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High-Speed Skin Depth: Calculating Material Impact

Key Takeaways

  • The skin depth is the concentration of the current density toward the surface of a conductor at higher frequencies.

  • Conductive materials experience more significant losses at higher frequencies, especially magnetic materials.

  • Calculating the skin depth requires only a few simple material values.

Cross-section view of coaxial cable.

High-speed skin-depth interactions greatly influence the performance of coaxial cables.

As circuit frequencies increase, behavior departs from DC or low-speed characteristics. This statement is a cornerstone of high-speed design, but understanding the reason and the resultant best practices are entirely different scopes. While the result of high-speed skin depths is a greater loss of the circuit as the conductive surface used to transport current shrinks, the underlying electromagnetic behavior tells a more complicated story. 

Skin Depth by Conductor and Frequency (in mm)

60 Hz

1x103 Hz

1x106 Hz

1x109 Hz

1x1012 Hz

























The Effects of High-Speed Skin Depth

For direct current, the current density is uniform across the volume of the conductor; however, this is not the case at significantly high speeds. The skin effect is a phenomenon regarding a conductor’s current density where the frequency of a current increases, and the depth to which the current penetrates the conductor becomes increasingly concentrated towards the conductor’s surface. The definition of the skin depth is the distance where the current is e-1 (~37%) of the surface value. As the skin depth shrinks, the area of the conductor reduces significantly in size as the conductor forms the “border” of the concentric polygon (e.g., a ring from a cylinder), meaning the effective resistance increases proportionally. Therefore, for the same current and conductor parameters (materials, shape, etc.), high frequencies inherently incur more energy loss and generate more heat than lower frequencies.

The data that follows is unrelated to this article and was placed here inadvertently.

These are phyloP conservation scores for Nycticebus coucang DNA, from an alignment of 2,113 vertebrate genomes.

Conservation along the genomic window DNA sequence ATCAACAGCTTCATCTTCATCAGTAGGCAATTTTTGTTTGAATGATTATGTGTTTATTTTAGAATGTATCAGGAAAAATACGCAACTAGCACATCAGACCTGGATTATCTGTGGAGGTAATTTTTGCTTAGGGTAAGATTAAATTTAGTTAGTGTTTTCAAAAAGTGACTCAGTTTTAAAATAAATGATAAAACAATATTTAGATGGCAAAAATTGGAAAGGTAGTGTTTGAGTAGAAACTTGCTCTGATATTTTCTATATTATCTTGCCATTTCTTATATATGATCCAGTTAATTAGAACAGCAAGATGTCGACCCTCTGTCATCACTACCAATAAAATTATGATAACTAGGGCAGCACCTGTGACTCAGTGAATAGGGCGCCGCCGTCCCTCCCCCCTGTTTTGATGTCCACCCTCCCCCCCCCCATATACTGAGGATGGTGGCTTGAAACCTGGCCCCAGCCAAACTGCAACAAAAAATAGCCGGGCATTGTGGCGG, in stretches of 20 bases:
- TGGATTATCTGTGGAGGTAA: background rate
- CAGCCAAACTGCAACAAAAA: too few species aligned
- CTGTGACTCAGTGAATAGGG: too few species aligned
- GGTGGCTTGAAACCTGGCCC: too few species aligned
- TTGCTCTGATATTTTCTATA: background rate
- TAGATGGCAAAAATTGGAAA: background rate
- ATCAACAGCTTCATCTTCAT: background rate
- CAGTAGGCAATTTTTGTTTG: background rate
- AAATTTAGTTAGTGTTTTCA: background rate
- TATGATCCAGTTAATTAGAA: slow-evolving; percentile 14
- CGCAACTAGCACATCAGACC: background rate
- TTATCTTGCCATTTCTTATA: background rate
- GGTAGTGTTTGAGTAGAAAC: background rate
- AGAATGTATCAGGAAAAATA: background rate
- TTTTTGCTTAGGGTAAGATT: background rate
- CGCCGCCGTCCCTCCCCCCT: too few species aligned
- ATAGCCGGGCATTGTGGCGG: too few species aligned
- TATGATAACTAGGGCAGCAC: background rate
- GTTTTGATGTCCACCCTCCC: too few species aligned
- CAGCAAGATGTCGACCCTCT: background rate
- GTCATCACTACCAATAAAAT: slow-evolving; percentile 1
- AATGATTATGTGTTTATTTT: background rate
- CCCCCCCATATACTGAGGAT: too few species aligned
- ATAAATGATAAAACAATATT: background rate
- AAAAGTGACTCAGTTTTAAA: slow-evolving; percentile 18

The mechanism for the skin depth arises from changes to the back electromotive force. Conductors produce a magnetic field around itself once current flows through the conductor, and any change to the current likewise induces a change in the magnetic field. The collapse or change in the magnetic field also creates an electric field that opposes the change, known as the counter-electromotive force (EMF). This counter EMF originates at the center of the conductor and pushes electrons away depending on the strength of the electric field. Simultaneously, an increase in the magnetic field (caused by a sharp change in the current, i.e., a high frequency) creates eddy currents around the magnetic field, which cancel toward the center of the conductor and sum toward the surface of the conductor. These various factors all contribute to the same result: a concentration of the free electrons toward the conductor's surface.